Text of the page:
Visconti Turquoise Ink Review

Visconti Turquoise Ink Review & Giveaway

This week we’re bringing you a Visconti Turquoise ink review from one of our guest reviewers, Iris Tu! Read on to find out more about this turquoise fountain pen ink, but first we’ll give you a quick introduction to our guest reviewer!

Meet Iris Tu: Today’s Pen Chalet Guest Reviewer

Iris, today’s ink reviewer, is a wanderer, an adventurer, a forever student, a mom of 2, and a huge fan of all things fountain pen and ink! We also find that she is very thorough when she’s checking out a new ink, and we thought you’d appreciate her approach to tackling the get to know you process between an ink and a writing enthusiast/artist. •The ink review below is in our guest reviewer, Iris Tu’s, own words. 

All About the Ink Maker: Visconti

Visconti is a renowned Italian company that manufactures luxury fountain pens, inks, and watches. Started in 1988 in Florence by two fountain pen enthusiasts, Dante del Vecchio and Luigi Poli, all their products are manufactured in Italy from a wide variety of materials using various techniques. Probably most well known for their fountain pens, some notable collections include the Homo Sapiens, pens made from volcanic dust touted to be shatterproof, the Van Gogh series, pens inspired by the paintings of Van Gogh, and the Divina Elegance, inspired by the golden ratio, the nautilus, and the pentagram. In contrast to the wide array of fountain pens, Visconti makes a small line of inks in classic, but vibrant colors.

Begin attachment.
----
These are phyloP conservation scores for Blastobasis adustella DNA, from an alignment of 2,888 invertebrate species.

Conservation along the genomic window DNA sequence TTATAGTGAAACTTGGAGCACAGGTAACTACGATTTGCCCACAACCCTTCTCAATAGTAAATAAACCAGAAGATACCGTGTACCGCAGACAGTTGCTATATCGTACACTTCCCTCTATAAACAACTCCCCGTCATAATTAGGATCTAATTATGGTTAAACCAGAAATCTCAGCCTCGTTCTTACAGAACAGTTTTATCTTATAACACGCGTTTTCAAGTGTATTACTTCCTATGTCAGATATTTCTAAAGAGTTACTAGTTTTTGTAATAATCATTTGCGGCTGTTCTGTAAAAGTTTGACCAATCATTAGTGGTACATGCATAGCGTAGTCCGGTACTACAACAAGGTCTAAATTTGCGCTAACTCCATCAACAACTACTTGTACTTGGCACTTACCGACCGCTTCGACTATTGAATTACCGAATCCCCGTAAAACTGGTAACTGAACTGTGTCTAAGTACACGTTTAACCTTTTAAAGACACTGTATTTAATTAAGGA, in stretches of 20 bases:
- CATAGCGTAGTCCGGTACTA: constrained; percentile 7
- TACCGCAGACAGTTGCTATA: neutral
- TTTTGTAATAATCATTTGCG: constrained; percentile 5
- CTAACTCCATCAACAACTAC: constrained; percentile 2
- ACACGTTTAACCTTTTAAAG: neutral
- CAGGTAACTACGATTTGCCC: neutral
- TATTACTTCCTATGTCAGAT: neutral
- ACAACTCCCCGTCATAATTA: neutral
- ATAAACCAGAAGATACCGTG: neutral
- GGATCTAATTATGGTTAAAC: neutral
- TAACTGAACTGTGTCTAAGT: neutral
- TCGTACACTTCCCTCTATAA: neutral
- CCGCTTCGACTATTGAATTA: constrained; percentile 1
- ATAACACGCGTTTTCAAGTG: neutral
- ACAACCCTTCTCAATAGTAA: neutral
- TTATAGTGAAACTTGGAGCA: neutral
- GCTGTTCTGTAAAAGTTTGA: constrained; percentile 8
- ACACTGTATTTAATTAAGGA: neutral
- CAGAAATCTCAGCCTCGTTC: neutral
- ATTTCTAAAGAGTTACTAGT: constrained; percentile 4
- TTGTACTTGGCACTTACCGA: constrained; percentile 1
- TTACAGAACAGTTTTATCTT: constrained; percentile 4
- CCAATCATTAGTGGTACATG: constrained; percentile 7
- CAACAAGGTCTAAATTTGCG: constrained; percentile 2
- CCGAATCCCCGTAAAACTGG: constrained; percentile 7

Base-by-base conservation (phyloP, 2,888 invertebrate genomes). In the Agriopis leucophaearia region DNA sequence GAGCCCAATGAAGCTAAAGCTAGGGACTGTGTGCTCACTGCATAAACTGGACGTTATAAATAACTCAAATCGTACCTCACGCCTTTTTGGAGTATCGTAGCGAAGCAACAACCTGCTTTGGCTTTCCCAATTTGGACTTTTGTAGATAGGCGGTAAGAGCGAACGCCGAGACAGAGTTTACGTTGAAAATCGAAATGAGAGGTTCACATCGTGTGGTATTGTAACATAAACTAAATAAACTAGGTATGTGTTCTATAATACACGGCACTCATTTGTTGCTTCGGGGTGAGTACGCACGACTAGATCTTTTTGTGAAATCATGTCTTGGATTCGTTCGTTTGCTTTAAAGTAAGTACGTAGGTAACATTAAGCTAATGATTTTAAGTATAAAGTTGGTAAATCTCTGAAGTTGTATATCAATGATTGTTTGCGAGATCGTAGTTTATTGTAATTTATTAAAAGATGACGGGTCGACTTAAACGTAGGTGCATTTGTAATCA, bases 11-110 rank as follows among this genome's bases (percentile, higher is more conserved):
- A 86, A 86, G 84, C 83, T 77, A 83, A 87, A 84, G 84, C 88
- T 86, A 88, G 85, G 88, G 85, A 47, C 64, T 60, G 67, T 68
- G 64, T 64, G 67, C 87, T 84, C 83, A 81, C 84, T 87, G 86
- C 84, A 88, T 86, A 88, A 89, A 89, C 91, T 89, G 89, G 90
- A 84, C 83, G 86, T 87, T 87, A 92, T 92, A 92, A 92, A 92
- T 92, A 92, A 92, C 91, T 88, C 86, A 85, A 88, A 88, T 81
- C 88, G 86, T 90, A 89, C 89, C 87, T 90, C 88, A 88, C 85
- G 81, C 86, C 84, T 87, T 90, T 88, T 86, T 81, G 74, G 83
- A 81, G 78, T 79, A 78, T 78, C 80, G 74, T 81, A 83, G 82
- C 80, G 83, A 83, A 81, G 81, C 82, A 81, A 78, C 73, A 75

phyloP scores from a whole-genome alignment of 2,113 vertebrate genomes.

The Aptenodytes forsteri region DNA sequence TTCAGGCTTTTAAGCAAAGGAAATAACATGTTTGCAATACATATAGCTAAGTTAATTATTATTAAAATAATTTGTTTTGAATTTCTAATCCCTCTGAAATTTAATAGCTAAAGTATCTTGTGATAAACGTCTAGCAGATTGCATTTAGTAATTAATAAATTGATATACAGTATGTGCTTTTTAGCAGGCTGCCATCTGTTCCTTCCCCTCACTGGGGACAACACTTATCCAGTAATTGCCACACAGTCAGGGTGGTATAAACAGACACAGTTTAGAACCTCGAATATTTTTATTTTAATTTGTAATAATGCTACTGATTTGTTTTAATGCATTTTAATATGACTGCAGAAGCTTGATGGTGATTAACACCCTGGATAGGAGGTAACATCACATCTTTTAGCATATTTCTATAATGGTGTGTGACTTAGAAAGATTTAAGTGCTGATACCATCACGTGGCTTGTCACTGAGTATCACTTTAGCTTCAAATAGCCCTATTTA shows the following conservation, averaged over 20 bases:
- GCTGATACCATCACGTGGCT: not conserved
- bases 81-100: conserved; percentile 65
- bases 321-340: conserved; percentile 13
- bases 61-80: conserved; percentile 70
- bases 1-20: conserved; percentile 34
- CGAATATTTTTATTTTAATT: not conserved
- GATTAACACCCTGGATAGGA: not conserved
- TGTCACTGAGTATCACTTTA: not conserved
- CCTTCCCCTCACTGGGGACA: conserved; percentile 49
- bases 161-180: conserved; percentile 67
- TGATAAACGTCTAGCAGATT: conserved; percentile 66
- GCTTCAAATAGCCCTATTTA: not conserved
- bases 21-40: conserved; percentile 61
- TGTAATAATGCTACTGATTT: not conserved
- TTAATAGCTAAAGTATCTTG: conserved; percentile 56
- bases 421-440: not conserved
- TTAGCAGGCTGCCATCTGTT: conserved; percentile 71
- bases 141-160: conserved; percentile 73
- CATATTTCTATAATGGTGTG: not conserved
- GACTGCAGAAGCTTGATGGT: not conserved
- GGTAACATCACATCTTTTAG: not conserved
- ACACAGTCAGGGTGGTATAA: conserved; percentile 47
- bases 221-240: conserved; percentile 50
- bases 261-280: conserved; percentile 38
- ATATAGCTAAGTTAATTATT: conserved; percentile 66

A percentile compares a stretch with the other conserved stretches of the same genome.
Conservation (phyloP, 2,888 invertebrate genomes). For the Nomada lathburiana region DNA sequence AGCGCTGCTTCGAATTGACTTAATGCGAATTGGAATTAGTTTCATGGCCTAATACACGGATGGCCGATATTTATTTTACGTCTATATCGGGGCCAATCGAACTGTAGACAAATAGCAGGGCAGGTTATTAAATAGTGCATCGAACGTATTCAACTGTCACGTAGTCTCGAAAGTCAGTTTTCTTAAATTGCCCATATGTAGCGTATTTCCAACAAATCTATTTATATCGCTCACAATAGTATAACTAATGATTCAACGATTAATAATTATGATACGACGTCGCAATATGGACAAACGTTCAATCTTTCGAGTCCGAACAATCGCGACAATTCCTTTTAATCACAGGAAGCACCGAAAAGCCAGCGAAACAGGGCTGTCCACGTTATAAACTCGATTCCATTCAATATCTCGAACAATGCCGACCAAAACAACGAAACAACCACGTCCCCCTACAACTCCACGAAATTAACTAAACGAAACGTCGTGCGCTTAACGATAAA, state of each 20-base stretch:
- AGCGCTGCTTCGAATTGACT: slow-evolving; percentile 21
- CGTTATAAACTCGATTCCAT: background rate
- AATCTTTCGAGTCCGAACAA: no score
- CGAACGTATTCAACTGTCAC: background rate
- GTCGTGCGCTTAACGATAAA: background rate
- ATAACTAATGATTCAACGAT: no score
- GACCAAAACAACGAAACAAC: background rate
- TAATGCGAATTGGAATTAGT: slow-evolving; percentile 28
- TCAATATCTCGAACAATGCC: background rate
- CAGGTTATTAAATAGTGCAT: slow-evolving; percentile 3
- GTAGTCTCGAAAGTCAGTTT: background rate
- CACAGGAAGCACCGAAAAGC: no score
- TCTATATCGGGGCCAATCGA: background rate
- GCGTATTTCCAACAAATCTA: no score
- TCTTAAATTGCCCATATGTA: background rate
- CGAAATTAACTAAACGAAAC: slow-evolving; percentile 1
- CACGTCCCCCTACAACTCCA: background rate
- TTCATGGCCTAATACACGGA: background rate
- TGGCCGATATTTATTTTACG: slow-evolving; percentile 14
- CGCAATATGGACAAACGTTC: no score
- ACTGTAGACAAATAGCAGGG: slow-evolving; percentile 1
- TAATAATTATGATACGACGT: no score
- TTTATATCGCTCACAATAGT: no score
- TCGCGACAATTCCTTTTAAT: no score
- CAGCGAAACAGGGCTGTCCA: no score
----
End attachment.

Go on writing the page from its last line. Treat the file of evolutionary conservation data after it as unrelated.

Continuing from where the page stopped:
All About This Week’s Chosen Ink: Visconti Turquoise Ink

Visconti Turquoise is a classic turquoise-colored ink. The flow was average, though perhaps a tad “runnier,” depending on the pen you use. There’s a pink sheen at the edge of drops, but it’s not visible elsewhere, though there is sometimes a hint in swatches. There were no other colors that could be seen when water was added.

What Sort of Ink Bottle Does Visconti Use?

Visconti inks come in a v-shaped, 40 ml plastic bottle. It also includes its own plastic ink stand and display case and is a unique set that allows it to stand out; not many ink bottles include their own stand and cover.

Products Used During this Week’s Ink Review:

Visconti Turquoise Ink Review
Visconti Turquoise Ink Review started by gathering up all the supplies needed for the tests.
  • Tomoe River 68 gsm White Paper bound in an A5 notebook, dotted
  • Cosmo Air Light 75 gsm Paper bound in an A5 notebook, dotted
  • Clairefontaine Triomphe A5 Paper Pad, blank
  • Generic Copy Paper, cut in half
  • Strathmore Writing Paper 90 gsm in a Passport sized notebook, 25% Cotton blend, blank
  • Col-o-Ring